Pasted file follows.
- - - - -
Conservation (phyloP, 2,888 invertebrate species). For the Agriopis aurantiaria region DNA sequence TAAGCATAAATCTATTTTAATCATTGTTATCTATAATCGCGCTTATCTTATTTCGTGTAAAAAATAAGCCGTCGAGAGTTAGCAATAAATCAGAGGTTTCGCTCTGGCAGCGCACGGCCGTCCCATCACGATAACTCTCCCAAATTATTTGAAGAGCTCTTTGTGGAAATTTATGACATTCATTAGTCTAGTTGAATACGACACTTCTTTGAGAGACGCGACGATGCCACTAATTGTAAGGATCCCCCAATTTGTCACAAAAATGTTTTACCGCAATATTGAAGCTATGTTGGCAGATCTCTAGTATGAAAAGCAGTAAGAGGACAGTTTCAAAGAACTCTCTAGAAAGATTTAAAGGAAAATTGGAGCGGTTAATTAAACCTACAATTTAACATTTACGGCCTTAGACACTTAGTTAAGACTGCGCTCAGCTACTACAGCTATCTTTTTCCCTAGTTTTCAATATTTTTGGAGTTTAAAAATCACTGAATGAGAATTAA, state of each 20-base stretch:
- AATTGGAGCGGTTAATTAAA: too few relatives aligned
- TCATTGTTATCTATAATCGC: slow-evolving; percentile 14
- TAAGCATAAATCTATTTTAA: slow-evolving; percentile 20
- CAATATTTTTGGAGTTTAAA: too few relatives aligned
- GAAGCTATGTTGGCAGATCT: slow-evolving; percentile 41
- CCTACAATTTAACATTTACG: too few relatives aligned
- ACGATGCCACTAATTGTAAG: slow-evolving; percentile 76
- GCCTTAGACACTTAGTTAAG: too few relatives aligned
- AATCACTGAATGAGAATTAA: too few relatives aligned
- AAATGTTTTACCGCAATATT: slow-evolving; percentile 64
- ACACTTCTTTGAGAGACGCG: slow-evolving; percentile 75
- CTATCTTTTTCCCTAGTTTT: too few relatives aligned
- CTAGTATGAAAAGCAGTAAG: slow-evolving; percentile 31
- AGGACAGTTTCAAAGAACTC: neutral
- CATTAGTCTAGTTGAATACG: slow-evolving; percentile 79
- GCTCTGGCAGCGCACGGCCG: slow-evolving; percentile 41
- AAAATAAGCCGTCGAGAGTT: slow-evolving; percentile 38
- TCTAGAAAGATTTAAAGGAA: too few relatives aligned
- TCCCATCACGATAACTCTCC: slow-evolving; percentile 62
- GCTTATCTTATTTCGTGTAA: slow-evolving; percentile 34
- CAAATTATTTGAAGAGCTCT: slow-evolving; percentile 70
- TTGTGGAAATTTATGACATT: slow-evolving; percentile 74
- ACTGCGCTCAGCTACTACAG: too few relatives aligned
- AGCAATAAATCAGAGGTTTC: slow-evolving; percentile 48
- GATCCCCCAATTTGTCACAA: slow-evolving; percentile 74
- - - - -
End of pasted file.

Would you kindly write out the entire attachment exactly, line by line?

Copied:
Conservation (phyloP, 2,888 invertebrate species). For the Agriopis aurantiaria region DNA sequence TAAGCATAAATCTATTTTAATCATTGTTATCTATAATCGCGCTTATCTTATTTCGTGTAAAAAATAAGCCGTCGAGAGTTAGCAATAAATCAGAGGTTTCGCTCTGGCAGCGCACGGCCGTCCCATCACGATAACTCTCCCAAATTATTTGAAGAGCTCTTTGTGGAAATTTATGACATTCATTAGTCTAGTTGAATACGACACTTCTTTGAGAGACGCGACGATGCCACTAATTGTAAGGATCCCCCAATTTGTCACAAAAATGTTTTACCGCAATATTGAAGCTATGTTGGCAGATCTCTAGTATGAAAAGCAGTAAGAGGACAGTTTCAAAGAACTCTCTAGAAAGATTTAAAGGAAAATTGGAGCGGTTAATTAAACCTACAATTTAACATTTACGGCCTTAGACACTTAGTTAAGACTGCGCTCAGCTACTACAGCTATCTTTTTCCCTAGTTTTCAATATTTTTGGAGTTTAAAAATCACTGAATGAGAATTAA, state of each 20-base stretch:
- AATTGGAGCGGTTAATTAAA: too few relatives aligned
- TCATTGTTATCTATAATCGC: slow-evolving; percentile 14
- TAAGCATAAATCTATTTTAA: slow-evolving; percentile 20
- CAATATTTTTGGAGTTTAAA: too few relatives aligned
- GAAGCTATGTTGGCAGATCT: slow-evolving; percentile 41
- CCTACAATTTAACATTTACG: too few relatives aligned
- ACGATGCCACTAATTGTAAG: slow-evolving; percentile 76
- GCCTTAGACACTTAGTTAAG: too few relatives aligned
- AATCACTGAATGAGAATTAA: too few relatives aligned
- AAATGTTTTACCGCAATATT: slow-evolving; percentile 64
- ACACTTCTTTGAGAGACGCG: slow-evolving; percentile 75
- CTATCTTTTTCCCTAGTTTT: too few relatives aligned
- CTAGTATGAAAAGCAGTAAG: slow-evolving; percentile 31
- AGGACAGTTTCAAAGAACTC: neutral
- CATTAGTCTAGTTGAATACG: slow-evolving; percentile 79
- GCTCTGGCAGCGCACGGCCG: slow-evolving; percentile 41
- AAAATAAGCCGTCGAGAGTT: slow-evolving; percentile 38
- TCTAGAAAGATTTAAAGGAA: too few relatives aligned
- TCCCATCACGATAACTCTCC: slow-evolving; percentile 62
- GCTTATCTTATTTCGTGTAA: slow-evolving; percentile 34
- CAAATTATTTGAAGAGCTCT: slow-evolving; percentile 70
- TTGTGGAAATTTATGACATT: slow-evolving; percentile 74
- ACTGCGCTCAGCTACTACAG: too few relatives aligned
- AGCAATAAATCAGAGGTTTC: slow-evolving; percentile 48
- GATCCCCCAATTTGTCACAA: slow-evolving; percentile 74